On the morning of April 16, 1947, a fire broke out in the hold of a cargo ship docked at the Port of Texas City. Crowds of spectators gathered to watch firefighters work and to watch oddly colored smoke plume from the ship. Then, in an instant, they and the ship were all blown to atoms in one of the largest non-nuclear explosions the world has ever seen. The blast started a chain reaction of explosions and fires that would become known as the Texas City Disaster of 1947.
Nearly 600 people died in the blast and during the two days of fiery carnage that followed, and some 3,500 more were injured. The incident still reigns as the deadliest industrial accident in United States history after 75 years.
Fighting Fire With Steam
Around 8 a.m., dock workers noticed smoke, vapors, and fumes coming from the cargo hold of the SS Grandcamp. It was a retired American vessel that served in World War II and was now assigned by the US to the French Line on a post-war goodwill mission to help rebuild France and other parts of Europe.
At the time, it was primarily hauling ammonium nitrate, an important component of many munitions during the war. With the war over, the cargo was headed to Europe for farmers to use as fertilizer. That morning, the SS Grandcamp’s hold was filled with about 2,300 tons of the fertilizer when it somehow caught fire.
Thick smoke billowed into the air over Galveston Bay. The captain gave the order to batten down the hatches and secure each with tarpaulins to allow steam to be piped into the ship, which was an effective firefighting method aboard ships at the time that minimized damage to cargo and kept the hold from filling with water. The Texas City Volunteer Fire Department gave the technique a go, expecting the effort to stop the blaze. It did the opposite (more on that in a moment).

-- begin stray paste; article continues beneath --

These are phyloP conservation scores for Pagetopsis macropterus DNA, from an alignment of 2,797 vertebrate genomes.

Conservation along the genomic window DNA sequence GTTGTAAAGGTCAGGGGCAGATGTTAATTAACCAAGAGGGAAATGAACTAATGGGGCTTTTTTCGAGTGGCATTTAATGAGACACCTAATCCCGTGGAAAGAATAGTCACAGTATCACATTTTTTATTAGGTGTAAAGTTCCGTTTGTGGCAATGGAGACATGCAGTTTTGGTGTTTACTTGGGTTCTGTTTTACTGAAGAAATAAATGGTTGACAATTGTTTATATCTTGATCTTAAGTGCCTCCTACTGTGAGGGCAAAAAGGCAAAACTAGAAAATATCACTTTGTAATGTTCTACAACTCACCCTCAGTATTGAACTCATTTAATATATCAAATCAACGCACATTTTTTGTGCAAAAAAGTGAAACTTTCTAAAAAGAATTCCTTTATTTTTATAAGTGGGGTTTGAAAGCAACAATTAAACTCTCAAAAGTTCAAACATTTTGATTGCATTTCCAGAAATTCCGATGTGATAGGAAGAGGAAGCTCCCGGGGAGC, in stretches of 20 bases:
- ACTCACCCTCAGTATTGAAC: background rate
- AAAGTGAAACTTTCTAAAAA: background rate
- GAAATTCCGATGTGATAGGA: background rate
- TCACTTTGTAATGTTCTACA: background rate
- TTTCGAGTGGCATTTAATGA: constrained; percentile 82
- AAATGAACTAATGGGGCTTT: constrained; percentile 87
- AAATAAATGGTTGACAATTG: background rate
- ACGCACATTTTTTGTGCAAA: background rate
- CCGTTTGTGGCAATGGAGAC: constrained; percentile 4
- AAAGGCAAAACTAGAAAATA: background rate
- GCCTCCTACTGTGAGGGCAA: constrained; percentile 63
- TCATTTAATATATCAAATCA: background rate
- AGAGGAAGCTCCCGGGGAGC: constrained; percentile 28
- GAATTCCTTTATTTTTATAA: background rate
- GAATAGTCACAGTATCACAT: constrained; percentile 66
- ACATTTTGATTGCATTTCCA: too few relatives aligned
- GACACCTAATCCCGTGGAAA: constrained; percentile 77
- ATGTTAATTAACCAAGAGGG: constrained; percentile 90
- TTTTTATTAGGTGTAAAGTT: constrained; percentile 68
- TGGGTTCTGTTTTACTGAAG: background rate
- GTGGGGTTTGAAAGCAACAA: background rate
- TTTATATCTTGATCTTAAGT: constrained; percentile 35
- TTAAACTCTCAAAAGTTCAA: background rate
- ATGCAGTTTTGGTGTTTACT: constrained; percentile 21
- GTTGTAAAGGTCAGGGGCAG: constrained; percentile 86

With spectators gathered at what they believed to be a safe distance and firefighters working away, the Grandcamp exploded. The enormous blast produced a shockwave that was felt 250 miles away. Windows 10 miles away in Galveston shattered. The ship’s 40-member crew, hundreds of spectators, and 28 firefighters were killed instantly.
The explosion launched the ship’s cargo, on fire, some 2,000 to 3,000 feet into the air and hurled hunks of steel from the vessel at supersonic speed — and that ship was made from about 6,300 tons of steel. The blast was so tall that a small passing airplane was caught in the eruption. It fell from the sky, killing two.
Everything in the blast radius was destroyed. Nearly 1,000 buildings were leveled, including residential homes and businesses, along with the Monsanto Chemical Company plant. It was destroyed in another massive and fiery explosion that ignited oil refineries and chemical tanks along the waterfront.
The Grandcamp was also hauling a considerable amount of twine in bales, which was now in flames and raining down on the area. The ship’s 2-ton anchor was hurled 1.62 miles and was found in a 10-foot-deep crater near the Texas City Railway Terminal. The ship’s other 5-ton anchor was found 1/2 mile away.